................................................... The cover is an index for the use of xerox machines by zine makers. Fanzines, Book Cover, 2010

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SYMBOL

................................................... The lightbulb is a symbol for an idea. Indie Publishing, Book Cover, 2008

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SYNTAGM

................................................... This poster lists out the dates and places in a linear sequence. By Cory Schmitz

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PARADIGM

................................................... The chairs are formally similar while conveying individual differences. By James Weaver

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PRAGMATICS

................................................... WHO: Printmakers and Artists. WHERE: Private or public book collection. WHAT: The combination of the photo, handwritten type, and paint splatters represents the process and creativity that went into making the prints.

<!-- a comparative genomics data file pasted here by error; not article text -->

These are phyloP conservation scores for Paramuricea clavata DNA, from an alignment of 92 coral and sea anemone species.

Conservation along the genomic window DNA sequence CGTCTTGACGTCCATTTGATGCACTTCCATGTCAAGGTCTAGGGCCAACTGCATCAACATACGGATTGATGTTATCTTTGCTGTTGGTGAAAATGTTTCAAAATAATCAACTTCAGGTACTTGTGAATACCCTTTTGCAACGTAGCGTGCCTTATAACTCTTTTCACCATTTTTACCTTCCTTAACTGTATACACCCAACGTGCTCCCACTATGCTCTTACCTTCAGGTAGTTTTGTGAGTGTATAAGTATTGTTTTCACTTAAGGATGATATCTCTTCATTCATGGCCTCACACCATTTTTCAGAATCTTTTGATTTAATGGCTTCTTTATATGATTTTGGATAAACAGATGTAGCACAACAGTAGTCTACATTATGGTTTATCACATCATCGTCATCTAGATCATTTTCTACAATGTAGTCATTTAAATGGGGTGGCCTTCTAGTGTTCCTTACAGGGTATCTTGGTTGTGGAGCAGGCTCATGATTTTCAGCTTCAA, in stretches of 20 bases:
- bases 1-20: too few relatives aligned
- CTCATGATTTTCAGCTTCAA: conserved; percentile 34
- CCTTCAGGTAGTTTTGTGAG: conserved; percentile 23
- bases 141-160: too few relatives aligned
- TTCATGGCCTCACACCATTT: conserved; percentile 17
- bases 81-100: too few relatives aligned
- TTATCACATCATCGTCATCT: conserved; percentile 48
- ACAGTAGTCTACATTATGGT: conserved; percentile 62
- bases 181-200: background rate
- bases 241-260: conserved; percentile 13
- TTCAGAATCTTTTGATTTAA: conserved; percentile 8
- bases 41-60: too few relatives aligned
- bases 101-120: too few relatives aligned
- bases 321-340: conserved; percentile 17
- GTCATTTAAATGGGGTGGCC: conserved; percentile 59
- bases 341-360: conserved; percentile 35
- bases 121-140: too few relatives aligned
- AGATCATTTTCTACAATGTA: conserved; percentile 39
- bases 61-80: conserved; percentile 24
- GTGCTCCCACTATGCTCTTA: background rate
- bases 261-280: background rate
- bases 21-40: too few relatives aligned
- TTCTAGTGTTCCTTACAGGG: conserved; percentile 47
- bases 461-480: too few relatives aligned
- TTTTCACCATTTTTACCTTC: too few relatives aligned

Original: A Day to Remember, What Separates Me From You, Album Cover, 2010

ANCHOR

................................................... In this anchoring study, the hourglass image was supported through the addition of a clock.

Wendy Vong, 2012

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Original: Into It. Over It, Twelve Towns, Album Cover, 2011

RELAY

................................................... In this relay study, the stamp’s meaning is changed by relating it to the anthrax letter that was sent to Senator Daschle in 2001.

Wendy Vong, 2012

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Original: Source Unknown

CONNOTATION & DENOTATION

................................................... In this study, the original poster was changed with a graphic black and white photo combined with warped type. Its connotations are now scary, dark, and mysterious.